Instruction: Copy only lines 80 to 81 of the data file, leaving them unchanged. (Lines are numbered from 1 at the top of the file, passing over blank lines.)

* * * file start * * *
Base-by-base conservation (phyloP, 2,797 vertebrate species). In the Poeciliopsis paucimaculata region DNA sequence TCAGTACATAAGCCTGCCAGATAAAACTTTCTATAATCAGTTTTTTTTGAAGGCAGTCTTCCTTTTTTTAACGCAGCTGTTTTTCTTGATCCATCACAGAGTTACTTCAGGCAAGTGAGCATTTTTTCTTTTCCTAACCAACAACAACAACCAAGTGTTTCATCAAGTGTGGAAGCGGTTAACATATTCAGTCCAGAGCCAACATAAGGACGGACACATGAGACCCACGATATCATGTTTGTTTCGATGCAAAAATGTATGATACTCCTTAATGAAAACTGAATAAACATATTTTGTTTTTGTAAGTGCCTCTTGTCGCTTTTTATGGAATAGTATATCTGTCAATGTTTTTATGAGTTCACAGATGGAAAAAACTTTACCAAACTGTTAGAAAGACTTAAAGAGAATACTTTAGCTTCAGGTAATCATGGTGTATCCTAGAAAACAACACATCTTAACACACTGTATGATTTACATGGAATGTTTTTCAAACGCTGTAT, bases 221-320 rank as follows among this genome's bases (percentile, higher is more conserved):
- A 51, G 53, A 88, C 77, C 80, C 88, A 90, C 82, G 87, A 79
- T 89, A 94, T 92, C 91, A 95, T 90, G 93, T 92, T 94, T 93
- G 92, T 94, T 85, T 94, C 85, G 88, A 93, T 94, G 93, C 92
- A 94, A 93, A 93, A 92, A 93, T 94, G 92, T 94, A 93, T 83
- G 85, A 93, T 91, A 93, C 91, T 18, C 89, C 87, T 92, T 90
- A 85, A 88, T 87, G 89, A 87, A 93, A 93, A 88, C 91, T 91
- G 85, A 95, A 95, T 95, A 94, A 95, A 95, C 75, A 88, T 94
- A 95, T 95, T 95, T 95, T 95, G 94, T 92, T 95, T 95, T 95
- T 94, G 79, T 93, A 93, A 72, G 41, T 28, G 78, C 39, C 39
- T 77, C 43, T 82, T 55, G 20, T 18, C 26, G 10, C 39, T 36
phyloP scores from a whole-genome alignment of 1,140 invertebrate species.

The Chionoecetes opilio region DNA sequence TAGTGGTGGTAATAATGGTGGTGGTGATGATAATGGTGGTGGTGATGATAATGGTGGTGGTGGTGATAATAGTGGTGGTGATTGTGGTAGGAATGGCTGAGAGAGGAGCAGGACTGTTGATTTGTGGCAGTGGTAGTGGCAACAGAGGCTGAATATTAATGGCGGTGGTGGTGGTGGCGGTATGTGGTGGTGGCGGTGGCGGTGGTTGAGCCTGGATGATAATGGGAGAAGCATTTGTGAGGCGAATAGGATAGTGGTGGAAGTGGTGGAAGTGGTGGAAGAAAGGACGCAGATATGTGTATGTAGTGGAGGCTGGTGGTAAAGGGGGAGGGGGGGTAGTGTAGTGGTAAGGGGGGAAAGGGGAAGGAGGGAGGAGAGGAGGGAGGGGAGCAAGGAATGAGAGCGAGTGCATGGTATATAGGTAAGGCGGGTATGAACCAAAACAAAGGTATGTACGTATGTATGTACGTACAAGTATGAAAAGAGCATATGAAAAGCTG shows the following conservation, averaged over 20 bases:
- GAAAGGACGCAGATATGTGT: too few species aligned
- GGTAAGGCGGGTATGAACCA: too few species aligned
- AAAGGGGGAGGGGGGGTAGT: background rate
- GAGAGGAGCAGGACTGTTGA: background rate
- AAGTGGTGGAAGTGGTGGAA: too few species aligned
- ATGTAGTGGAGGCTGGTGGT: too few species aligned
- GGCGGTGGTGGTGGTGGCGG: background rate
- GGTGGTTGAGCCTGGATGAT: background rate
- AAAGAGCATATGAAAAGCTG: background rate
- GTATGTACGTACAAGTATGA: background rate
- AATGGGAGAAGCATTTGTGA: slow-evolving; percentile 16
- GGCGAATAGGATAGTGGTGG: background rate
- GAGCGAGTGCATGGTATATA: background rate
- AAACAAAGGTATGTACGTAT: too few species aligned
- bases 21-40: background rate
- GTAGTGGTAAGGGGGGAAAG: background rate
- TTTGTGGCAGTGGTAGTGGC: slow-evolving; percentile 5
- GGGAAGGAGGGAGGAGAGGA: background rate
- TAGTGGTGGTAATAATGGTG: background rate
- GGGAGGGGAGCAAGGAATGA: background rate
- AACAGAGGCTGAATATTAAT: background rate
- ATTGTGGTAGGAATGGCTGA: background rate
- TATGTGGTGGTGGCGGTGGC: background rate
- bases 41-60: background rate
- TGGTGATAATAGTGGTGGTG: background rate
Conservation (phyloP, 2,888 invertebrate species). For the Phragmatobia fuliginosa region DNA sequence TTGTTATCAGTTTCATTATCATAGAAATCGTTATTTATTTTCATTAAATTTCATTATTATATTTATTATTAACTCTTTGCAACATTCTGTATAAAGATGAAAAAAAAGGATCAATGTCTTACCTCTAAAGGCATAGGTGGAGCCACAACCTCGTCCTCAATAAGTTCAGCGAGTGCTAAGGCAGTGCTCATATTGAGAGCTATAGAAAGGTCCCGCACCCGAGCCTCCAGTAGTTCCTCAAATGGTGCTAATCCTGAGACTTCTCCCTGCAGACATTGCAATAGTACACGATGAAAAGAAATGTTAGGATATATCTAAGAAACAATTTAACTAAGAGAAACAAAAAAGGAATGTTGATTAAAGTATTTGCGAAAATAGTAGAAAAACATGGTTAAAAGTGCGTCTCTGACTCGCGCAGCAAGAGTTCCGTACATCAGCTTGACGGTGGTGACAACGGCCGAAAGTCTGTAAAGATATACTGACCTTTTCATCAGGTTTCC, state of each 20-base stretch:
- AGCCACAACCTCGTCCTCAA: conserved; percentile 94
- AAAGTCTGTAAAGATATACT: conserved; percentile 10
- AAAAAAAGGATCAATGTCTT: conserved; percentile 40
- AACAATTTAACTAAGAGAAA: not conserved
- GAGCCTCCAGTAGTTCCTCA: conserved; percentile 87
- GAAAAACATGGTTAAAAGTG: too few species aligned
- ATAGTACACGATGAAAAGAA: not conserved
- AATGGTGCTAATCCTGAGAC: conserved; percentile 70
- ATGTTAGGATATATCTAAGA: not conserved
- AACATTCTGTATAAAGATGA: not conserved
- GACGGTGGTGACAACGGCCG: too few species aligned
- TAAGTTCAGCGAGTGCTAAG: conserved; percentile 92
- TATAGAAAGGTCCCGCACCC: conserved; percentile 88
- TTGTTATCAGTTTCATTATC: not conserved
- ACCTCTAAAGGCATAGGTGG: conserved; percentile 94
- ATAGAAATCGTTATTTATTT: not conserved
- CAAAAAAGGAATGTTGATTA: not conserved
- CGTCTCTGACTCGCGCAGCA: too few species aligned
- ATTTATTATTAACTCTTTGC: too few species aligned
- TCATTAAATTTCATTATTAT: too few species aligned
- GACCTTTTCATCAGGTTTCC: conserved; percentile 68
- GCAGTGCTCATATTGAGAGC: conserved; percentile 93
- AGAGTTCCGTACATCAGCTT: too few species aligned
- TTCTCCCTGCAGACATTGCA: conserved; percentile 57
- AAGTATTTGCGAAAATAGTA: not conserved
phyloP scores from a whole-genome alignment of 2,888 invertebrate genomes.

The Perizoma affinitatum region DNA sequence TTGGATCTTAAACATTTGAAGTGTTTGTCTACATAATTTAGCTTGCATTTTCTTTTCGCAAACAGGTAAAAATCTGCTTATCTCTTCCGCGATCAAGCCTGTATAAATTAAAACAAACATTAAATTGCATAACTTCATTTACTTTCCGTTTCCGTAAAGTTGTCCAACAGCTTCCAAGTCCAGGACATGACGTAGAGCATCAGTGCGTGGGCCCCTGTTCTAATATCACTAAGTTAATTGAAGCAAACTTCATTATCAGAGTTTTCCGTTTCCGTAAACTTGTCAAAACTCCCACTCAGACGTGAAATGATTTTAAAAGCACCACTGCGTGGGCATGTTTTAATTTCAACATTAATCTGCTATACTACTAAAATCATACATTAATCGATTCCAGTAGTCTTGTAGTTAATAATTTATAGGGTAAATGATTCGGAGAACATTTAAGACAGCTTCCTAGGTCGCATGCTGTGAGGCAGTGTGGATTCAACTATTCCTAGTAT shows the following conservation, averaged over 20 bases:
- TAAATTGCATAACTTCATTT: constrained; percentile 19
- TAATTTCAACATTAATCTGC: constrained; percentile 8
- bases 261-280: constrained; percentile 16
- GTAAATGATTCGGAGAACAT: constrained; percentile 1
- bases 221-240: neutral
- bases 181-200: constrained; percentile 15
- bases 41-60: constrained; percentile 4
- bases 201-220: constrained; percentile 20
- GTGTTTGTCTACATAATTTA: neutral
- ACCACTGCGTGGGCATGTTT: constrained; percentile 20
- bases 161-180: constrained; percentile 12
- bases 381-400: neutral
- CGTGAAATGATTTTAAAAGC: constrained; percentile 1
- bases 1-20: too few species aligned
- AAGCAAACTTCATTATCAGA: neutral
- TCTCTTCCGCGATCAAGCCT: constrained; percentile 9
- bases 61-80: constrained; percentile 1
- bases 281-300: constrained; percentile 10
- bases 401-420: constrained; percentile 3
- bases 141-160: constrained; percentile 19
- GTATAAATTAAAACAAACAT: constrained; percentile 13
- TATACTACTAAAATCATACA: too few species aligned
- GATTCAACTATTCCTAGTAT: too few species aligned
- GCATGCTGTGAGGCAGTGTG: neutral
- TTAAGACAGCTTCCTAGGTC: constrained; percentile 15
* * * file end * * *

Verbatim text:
- bases 1-20: too few species aligned
- AAGCAAACTTCATTATCAGA: neutral